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  5. i didn't know anything was wrong with my water till it killed my aquarium fish. i thought i was just a bad grower. a friend grows RDWC and has prepaid nutrient water testing kits, so i sent in a sample of my tap water. it came back with high levels of aluminum and enough copper to kill fish. once i switched to RO, my plants quit having problems. i couldn't get clones to root for years and then i used a different water source and BAM, i'm a cloning machine! the guy who tests the water said i have the highest natural silica content in my bad water though at 17 ppms. thought that was kinda neat.
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  6. I thought this was an easy to understand article when I was researching.

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  7. When the soil dries out after using high alkalinity water calcium precipitates out of solution. IMG_20190524_125502808.jpg

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  8. I use my tap water from the town I live in. High chlorine content as you can smell it instantly.

    ppm 265 average
    Ph 7.8

    I fill up a 25gal tote every few days to let chlorine to evaporate. I use a water air pump a few hours before mixing nutes

    My 4 girls are in big pots (10gal) I feed about 2.5 gal-4gal every 2 to 3 days.
    (Half gallon to 1 gallon each plant)

    Never have run off, only water when soil is almost dry to the touch or plants show signs of under watered. I like my soil moist but on the dry side before watering. I find the roots really reach out for water at this stage and get huge root systems. I keep my PH around 5 5.5 in first week or so of veg with seedlings under 8". Then switch to 6-6.5 when bit bigger as my soil and water is ph high to begin with.

    I'm not experienced but was always told under water is better than over water. My tent is 50-64% humidity and 74-82 degrees at all times.

    Sent from my SM-G960W using Tapatalk
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  9. i've seen your good work many, many, time @ElRanchoDeluxe and it's truly sad to see what has happened to you. you usually lay down all aces mate!

    my takeaway is, what you have experienced is exemplary of the conundrum of the no-till paradigm.

    best to you and many new bountiful harvests!
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  10. @ElRanchoDeluxe Hey man, I first want to say thank you for creating this post. It helped me to understand certain elements of the full water picture better. Could you possibly take a look at my water analysis and let me know if, in your opinion, any of this will become an issue in time? And if so, would RO be the only choice other than rain water or is there other things available that I may not have heard of. Thank you a bunch ahead of time!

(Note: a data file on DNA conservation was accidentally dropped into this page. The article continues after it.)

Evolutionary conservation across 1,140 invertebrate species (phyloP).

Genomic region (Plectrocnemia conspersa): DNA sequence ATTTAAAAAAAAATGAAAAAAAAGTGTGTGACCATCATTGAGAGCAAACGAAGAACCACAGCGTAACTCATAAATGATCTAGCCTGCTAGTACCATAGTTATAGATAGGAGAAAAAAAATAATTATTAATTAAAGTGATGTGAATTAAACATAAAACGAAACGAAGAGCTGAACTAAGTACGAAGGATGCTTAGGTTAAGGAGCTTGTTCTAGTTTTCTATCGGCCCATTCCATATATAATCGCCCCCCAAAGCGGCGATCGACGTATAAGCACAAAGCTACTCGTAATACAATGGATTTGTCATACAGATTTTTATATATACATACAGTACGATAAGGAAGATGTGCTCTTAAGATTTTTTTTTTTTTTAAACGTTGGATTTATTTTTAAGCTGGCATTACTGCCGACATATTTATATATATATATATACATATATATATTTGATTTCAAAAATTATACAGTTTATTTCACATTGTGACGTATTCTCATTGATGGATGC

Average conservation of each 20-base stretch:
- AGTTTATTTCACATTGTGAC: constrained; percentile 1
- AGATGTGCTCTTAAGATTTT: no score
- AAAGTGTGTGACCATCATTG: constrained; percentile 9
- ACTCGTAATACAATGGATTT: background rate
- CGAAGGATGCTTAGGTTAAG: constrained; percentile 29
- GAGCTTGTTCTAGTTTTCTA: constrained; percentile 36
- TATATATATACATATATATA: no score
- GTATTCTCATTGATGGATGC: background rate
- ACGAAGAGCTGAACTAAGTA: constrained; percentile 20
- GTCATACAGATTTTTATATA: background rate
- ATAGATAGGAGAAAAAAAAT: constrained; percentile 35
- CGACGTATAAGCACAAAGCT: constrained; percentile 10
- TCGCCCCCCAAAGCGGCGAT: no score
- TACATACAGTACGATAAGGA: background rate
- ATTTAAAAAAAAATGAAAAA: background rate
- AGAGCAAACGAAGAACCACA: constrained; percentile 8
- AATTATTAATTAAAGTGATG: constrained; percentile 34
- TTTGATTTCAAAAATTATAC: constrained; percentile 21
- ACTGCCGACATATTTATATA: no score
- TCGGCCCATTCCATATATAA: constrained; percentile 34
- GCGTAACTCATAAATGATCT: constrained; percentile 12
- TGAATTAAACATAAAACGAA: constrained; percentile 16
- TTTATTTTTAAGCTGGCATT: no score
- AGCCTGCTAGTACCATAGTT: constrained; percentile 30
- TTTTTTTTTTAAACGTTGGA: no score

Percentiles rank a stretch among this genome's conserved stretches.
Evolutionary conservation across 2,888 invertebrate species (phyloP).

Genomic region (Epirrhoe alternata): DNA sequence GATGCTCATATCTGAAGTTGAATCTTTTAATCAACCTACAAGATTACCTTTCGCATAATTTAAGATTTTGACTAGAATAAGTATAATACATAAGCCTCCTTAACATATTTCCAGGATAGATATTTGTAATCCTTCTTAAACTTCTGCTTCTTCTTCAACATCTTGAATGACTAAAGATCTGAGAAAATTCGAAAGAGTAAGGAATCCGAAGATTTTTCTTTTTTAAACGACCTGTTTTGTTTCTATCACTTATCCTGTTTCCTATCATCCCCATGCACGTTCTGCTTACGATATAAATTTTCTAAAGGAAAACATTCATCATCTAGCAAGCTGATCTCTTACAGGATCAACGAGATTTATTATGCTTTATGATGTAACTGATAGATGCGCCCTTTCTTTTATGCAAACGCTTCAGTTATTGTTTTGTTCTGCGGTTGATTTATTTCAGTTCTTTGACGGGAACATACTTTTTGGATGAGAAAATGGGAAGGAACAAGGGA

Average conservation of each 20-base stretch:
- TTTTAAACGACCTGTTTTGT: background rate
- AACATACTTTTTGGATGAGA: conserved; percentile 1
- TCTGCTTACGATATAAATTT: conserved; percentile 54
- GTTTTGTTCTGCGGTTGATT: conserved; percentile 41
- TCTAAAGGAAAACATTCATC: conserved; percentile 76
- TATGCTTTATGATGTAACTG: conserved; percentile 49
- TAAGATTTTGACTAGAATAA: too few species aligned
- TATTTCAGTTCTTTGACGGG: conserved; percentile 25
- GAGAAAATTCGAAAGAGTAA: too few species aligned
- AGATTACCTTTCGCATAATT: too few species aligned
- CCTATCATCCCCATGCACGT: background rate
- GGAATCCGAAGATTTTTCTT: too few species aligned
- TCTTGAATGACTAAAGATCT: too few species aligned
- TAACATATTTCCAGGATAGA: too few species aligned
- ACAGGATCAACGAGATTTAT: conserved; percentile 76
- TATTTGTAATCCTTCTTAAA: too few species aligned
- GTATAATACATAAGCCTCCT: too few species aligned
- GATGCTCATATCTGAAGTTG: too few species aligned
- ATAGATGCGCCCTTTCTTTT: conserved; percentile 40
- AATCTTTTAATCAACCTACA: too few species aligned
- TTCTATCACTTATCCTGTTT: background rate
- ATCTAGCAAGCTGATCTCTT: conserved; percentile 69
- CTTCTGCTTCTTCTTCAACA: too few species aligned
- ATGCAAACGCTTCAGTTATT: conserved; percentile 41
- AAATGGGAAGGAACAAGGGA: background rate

Attached Files:

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  11. #11 ElRanchoDeluxe, Jul 2, 2019
    Last edited: Jul 3, 2019
    Hey thanks man. The pics were the worst of the worst and about 6 months ago. I had to grow in 20g pots for a run in one room. The other room ran at 80-90% of normal the entire time. I believe the room that took the most damage was from topdressing heavily with chicken manure on top of the alkalinity issue. I was able to correct the room that didn't have chicken manure by using sulfur. I replaced all the soil in the other room and now both rooms are cranking!

    It's impossible to give back to a community that has given so much to me without being honest. Good times or bad. Posting pics of big beautiful rooms full of buds is nice, but does lil to help other growers. Especially if methods and techniques aren't described or worse yet, intentionally false. It's certainly possible to crank off 5 or 6 runs with high alkalinity water. I think this may be part of the issue.

    IMO water quality should be the first thing on the checklist to verify as acceptable before a single shovelful of soil is mixed.
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  12. #12 ElRanchoDeluxe, Jul 2, 2019
    Last edited: Jul 3, 2019
    No worries man.

    Your water is reaching the upper limits of Na and Cl. It's also lacking in Ca and Mg. This caused your SAR to be more than double what is deemed acceptable.

    I can only assume that if you made a decent soil mix that the soil itself will have a low SAR reading. This might mean that everything will work out once the water is in the soil. This is only a somewhat educated guess. I have no experience with saline water.

    If it were me I would use at least 50% RO water. Other options would be rainwater or possibly a/c or dehum condensate. I still need to send off both my a/c and dehum water for testing.
    Edit: A former member here @waktoo had saline water. You may want to check out some of his posts.